Michael Rodgers and Marcus Losack provide a detailed guide to the ancient pilgrimage site of Glendalough, revealing its rich traditions, legends and stories.
134 pp, Columba Press, 2001. To purchase this book online, go to www.columba.ie.
Foreword by Esther Waal
1. Introduction: From Hollywood to Glendalough
2. The story and legends of St Kevin
3. Trinity church
4. The monastic city
5. The Green road
6. St Kevin’s desert
7. St Kevin’s well
8. St Saviour’s church
9. St Laurence O’Toole
CHAPTER: The story and legends of St. Kevin
‘A soldier of Christ into the land of Ireland
A high name over land and sea
Coemgen, the holy fair warrior
In the valley of the two broad lakes’
(Feilire of Oengus c. 800)
The most beautiful experience we can have is the mysterious. (Einstein)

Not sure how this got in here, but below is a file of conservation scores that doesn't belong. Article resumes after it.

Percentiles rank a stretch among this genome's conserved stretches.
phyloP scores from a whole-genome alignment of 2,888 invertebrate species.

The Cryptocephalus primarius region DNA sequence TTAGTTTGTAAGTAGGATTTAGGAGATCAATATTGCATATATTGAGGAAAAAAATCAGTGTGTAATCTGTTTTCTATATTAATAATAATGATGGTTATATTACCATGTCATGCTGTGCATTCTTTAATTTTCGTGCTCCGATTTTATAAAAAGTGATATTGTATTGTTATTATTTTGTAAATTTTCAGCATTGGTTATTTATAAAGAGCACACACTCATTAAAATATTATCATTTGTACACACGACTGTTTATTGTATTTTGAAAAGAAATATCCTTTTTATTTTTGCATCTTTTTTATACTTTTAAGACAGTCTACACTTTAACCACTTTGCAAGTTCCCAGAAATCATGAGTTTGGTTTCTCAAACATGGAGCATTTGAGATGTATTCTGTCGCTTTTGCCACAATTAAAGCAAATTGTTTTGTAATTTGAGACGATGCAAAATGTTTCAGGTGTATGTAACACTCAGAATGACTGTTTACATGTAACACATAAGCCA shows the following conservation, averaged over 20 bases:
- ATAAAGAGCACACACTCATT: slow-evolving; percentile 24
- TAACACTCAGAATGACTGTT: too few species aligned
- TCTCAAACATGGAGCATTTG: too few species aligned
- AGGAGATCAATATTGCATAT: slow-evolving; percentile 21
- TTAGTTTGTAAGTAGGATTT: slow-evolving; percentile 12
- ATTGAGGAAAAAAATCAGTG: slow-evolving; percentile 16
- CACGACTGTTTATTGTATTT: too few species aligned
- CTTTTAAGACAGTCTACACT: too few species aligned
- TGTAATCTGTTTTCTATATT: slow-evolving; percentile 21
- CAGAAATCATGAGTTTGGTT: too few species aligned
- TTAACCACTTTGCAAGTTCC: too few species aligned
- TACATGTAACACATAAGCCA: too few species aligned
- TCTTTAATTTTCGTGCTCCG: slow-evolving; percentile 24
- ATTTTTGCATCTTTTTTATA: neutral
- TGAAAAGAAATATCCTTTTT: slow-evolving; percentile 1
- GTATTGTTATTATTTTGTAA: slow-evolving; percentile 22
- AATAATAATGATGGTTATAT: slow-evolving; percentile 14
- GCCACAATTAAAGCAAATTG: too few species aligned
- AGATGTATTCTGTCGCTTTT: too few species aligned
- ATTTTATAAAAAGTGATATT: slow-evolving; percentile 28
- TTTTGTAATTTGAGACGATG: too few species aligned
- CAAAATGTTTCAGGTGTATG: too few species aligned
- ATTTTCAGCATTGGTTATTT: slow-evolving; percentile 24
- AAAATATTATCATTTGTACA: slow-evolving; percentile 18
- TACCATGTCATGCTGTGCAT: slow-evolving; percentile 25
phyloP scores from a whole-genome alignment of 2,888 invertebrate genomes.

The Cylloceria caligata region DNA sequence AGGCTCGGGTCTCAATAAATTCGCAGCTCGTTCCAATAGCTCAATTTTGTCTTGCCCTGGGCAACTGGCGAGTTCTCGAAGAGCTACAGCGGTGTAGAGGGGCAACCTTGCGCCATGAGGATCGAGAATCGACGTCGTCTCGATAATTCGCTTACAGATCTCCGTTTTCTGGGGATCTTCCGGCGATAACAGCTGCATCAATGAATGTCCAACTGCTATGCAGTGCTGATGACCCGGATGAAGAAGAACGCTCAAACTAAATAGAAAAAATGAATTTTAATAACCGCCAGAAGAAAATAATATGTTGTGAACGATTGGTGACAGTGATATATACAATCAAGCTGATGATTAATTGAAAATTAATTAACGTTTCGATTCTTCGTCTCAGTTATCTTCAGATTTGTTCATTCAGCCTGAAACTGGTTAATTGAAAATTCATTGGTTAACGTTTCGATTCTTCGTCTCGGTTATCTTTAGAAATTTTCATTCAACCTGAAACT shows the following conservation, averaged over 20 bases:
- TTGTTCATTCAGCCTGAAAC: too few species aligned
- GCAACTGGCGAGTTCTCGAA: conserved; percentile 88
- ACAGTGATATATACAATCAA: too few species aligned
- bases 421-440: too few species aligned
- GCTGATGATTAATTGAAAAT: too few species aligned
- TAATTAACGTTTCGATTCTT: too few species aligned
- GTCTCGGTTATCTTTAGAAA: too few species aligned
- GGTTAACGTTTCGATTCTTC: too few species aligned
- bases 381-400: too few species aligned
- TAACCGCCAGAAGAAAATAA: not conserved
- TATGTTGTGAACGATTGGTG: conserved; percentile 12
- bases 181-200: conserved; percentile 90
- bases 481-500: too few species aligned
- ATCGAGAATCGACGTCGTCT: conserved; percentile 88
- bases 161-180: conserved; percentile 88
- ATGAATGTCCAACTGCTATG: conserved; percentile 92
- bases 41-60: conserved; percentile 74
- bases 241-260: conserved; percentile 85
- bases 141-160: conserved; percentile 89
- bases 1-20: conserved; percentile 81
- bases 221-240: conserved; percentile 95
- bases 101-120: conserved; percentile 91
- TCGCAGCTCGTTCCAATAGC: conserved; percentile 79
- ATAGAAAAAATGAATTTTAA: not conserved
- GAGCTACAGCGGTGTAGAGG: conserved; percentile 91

We will be telling parts of Kevin’s story elsewhere in this book, as we travel through the valley on our pilgrim way. There are many, many stories handed down to us; just a few examples are given here to complete a picture of this remarkable person. It is important to remember that the stories about St Kevin’s life were handed on firstly by oral tradition, only to be written down five hundred years after his death, so should not be taken too historically or interpreted in a literal way. At the same time, they may well hold nuggets of historical information which can provide insights into his life and experience. Stories, myths and legends survive primarily because they express deeper truths that the heart understands. It is in this spirit we explore some of the stories and legends here, and try to understand what meaning St Kevin may still hold for us today.